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Software helps users sift as they surf

With many Net users feeling like they're drowning in information, a new wave of software companies are rushing to the rescue.

With many Net users feeling like they're drowning in information, a new wave of software companies are rushing to the rescue with applications that prepackage information for the user and deliver the results via the Net.

Screen saver developer Berkeley Systems will preview such a tool called Web.Max this week at Internet World in San Jose, California. The company is doing deals with Net content providers such as Intellicast, an online weather guide run by NBC and WSI. The information then gets "broadcast" to Web.Max, which uses a television metaphor to display the information to the user.

Along with the television "broadcast," users get a search tool, an Internet phone application, Netscape's Navigator 2.0 browser, Eudora Light email software, and 120 free hours of Internet access with Earthlink Network. Web.Max will ship on CD-ROM for $39.95 in late May, the company said.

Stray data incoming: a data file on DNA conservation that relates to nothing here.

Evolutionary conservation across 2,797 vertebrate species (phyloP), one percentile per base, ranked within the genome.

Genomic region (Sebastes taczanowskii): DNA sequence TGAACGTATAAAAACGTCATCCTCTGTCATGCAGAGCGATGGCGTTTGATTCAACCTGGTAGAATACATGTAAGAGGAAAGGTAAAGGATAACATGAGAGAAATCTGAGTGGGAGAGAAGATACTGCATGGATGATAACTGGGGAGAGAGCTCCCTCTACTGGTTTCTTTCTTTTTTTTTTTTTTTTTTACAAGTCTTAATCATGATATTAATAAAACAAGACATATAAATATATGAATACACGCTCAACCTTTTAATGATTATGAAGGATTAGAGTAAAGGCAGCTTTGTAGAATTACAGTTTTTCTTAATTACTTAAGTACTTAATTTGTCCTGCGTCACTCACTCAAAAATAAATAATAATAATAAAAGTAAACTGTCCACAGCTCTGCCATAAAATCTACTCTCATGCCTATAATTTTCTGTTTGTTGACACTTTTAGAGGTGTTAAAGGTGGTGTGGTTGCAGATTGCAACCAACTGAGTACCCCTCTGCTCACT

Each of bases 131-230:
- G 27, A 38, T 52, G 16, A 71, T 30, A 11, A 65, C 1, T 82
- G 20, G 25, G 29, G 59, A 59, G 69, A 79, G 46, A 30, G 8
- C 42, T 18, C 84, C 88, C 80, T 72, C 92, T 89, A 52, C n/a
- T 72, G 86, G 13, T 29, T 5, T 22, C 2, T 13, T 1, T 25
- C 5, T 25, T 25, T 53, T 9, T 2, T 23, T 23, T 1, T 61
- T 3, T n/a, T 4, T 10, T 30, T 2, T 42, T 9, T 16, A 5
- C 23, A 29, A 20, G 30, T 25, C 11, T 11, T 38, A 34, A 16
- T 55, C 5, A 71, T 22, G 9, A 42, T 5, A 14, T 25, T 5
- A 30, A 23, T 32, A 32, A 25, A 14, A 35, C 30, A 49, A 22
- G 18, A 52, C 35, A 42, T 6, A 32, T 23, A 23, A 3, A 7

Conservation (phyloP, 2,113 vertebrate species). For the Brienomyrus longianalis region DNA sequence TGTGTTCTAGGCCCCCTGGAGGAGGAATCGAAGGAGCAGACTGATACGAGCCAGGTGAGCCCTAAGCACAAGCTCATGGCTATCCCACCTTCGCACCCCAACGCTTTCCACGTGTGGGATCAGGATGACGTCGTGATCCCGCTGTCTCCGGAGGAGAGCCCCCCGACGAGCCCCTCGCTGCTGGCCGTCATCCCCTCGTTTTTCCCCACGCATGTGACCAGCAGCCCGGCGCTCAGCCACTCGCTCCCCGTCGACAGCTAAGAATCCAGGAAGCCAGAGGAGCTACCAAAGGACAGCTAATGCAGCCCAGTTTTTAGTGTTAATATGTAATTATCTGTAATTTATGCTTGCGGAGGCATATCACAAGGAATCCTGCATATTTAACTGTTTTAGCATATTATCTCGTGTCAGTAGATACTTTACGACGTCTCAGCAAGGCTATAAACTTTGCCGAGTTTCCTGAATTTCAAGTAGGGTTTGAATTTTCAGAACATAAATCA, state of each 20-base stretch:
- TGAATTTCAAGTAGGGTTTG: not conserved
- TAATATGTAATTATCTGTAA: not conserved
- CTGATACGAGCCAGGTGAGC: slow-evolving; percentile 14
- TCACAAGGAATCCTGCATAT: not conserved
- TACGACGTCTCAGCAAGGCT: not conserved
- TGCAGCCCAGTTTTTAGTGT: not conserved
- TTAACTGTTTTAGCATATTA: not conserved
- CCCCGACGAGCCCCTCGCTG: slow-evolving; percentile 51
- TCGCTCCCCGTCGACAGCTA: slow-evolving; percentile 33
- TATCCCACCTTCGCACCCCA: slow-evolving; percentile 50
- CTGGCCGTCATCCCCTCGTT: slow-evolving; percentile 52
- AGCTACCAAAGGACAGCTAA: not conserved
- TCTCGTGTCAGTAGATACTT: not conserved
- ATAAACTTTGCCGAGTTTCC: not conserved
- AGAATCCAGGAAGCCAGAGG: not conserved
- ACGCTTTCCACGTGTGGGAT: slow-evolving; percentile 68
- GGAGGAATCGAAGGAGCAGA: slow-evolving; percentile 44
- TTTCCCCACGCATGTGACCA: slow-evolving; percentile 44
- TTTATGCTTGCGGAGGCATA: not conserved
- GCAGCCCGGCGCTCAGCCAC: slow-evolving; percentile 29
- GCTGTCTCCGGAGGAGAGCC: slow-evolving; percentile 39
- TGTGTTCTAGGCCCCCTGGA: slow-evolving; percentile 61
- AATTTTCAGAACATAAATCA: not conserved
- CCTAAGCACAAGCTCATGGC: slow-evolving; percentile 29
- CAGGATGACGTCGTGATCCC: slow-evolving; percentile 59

Web.Max is copying an idea already being used by the PointCast Network, a free Windows desktop application that retrieves news and information from several content providers such as Time Warner's Pathfinder and broadcasts the information via several "channels" to the desktop. Unlike Web.Max, PointCast can also display the headlines to a screen saver that comes with the tool. PointCast has also begun to regionalize its service with channels from the Los Angeles Times and the Boston Globe. Users who register with Southern California or New England zip codes will receive the headlines from these two online papers.

The company will ship version 1.0 of PointCast Network next week, after a nearly three-month beta test.

Meanwhile, the leader in Internet audio, Progressive Networks, is pursuing a similar strategy but focusing on content providers that post audio segments to their sites. Timecast: the Real Audio Guide leads surfers on an audio tour of the Web by pointing the user to various "daily briefing" sites--including CNET--and sits back as the selected sites play one after another.